[by Mark Safranski, a.k.a “zen“]
[Photo credit: Peter Velter]
Strategy seems to be widely admired in Western governmental circles, but no longer practiced in matters of state.
I am not saying strategy has been forgotten. Far from it. Strategy is still debated, honored nostalgically (“ah, Containment!”), passed on ritualistically in war colleges, frequently demanded by opposition politicians and its value is regularly extolled in white papers. We admire, ruefully, the use of strategy by others (Beijing, Moscow, ISIS) and regret the sting of its lack in our own efforts. We have universities that grant degrees in strategic studies, scholars who write learned tomes on the art of strategy. Americans love business strategies, sports strategies, investment strategies, learning strategies, strategies for your career, strategies for self-improvement or to find the perfect mate. We call a very wide variety of non-strategy things “strategy” because we love the word so much. The only thing we don’t seem to be able to do with strategy is practice it.
All of this other “strategy” noise is merely the sound of mourning for an art which has been lost.
Why can Westerners no longer “do strategy”? The reasons I suspect are twofold but are interrelated: The Europeans as a whole now lack a military capacity that would render a strategy meaningful. America, by contrast, still has great military capacity but chronically lack a strategy that would make American use of force meaningful in any given conflict.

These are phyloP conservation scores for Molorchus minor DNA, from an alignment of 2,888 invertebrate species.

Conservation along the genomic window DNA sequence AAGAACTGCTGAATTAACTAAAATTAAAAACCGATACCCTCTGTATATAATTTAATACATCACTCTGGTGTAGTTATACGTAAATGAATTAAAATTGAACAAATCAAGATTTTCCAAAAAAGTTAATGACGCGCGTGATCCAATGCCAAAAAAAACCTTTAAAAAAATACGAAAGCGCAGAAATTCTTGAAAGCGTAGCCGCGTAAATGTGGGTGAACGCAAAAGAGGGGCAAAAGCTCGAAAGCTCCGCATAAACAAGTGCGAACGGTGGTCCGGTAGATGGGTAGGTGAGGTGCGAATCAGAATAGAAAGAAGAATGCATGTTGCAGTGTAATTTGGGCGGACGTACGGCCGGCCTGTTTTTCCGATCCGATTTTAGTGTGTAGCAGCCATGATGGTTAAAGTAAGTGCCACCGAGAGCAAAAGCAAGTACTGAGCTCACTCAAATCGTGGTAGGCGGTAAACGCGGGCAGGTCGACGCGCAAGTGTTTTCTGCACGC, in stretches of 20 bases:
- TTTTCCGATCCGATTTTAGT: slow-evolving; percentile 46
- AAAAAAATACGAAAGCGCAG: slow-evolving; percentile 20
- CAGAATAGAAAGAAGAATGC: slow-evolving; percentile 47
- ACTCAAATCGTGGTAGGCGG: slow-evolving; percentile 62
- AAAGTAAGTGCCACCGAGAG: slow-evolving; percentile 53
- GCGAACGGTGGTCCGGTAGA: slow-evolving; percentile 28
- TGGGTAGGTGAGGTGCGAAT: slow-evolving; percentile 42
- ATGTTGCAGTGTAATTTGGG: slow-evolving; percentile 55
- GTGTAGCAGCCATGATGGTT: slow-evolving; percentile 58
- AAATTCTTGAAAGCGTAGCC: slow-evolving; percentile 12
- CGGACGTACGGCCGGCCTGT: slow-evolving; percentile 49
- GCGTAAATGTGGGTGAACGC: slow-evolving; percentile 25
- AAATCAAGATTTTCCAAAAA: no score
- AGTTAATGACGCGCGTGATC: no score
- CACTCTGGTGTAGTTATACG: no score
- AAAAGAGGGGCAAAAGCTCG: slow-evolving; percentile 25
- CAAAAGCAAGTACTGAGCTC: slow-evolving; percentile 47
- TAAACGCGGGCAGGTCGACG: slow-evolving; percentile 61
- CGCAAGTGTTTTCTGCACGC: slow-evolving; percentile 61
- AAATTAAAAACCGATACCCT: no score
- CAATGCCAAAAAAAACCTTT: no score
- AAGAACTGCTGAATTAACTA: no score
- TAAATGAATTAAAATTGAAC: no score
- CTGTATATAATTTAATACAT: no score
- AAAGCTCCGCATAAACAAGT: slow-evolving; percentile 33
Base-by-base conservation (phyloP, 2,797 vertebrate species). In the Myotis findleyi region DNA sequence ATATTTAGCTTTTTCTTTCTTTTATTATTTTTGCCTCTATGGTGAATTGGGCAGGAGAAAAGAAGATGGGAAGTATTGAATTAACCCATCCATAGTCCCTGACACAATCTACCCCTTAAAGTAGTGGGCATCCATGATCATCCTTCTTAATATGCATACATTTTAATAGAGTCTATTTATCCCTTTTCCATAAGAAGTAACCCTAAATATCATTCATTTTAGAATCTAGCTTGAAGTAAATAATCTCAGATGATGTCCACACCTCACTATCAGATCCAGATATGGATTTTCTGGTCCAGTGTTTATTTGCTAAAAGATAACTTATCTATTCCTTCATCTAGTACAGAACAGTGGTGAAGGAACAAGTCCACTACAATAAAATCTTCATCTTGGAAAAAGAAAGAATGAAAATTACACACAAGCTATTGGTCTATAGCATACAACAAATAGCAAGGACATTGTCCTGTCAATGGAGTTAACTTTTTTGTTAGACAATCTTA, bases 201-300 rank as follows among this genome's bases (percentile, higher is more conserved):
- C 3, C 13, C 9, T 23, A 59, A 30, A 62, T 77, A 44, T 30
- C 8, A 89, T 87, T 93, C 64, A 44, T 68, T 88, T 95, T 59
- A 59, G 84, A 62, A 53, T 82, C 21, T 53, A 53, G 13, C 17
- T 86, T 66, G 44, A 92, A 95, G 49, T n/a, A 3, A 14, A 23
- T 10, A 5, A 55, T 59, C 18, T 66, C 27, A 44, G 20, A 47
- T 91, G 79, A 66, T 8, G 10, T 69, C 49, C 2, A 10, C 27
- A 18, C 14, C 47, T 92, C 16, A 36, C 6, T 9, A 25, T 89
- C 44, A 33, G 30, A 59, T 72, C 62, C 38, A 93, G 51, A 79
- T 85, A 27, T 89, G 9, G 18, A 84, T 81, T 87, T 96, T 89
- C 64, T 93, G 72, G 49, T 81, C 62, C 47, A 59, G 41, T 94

In both cases, the root problem is political, albeit expressed differently.
Europeans are largely in agreement as to the nature and purpose of their social contract and choosing to dismantle their Cold War defense establishments was a decision financially consistent with the strong European preference for extremely generous welfare statism and free-riding on American military power. Let’s not mince words, the nations of Europe are in retirement and are unwilling to fund even their basic national security needs, much less their NATO obligations. It is a calculated choice to hollow out NATO and the Europeans made it a decade ago.
Americans by contrast, are deeply polarized as to what kind of nation they wish to be at home. These divisions over fundamental cultural values and social mores have created a kind of schizophrenic, Frankenstein monster, “meritocratic” ruling class that shares a bottom-feeder, careerist, anti-democratic, ethos of oligarchy while fighting vicious kabuki partisan battles to keep each side’s exploited grass-roots political tribe energized, angry and divided.
Because American wars are now fought and opposed primarily for domestic partisan advantages that lead to later financial career advancement for politicians, strategy has largely been displaced by politics and by law, an honorable discipline likewise under siege and partially mastered by our political class to warp for their own benefit. Politicians are far more comfortable with politics and law (most are lawyers, after all) than strategy.
Politics, of course, has always played a role in formulating strategy. It is politics which envisions ends and crafts policies that frames and sustains the use of strategy to claim rewards on the battlefield and the conference table. There should be, when things are going well, harmony in the relationship of politics, policy and strategy. The problem arises when politics attempts to substitute for strategy or leaders are willing to pay high strategic costs abroad for transient and trivial political benefits at home.
In my view, that is where we are today, but I realize opinions vary. So I will ask again:
Is strategy dead?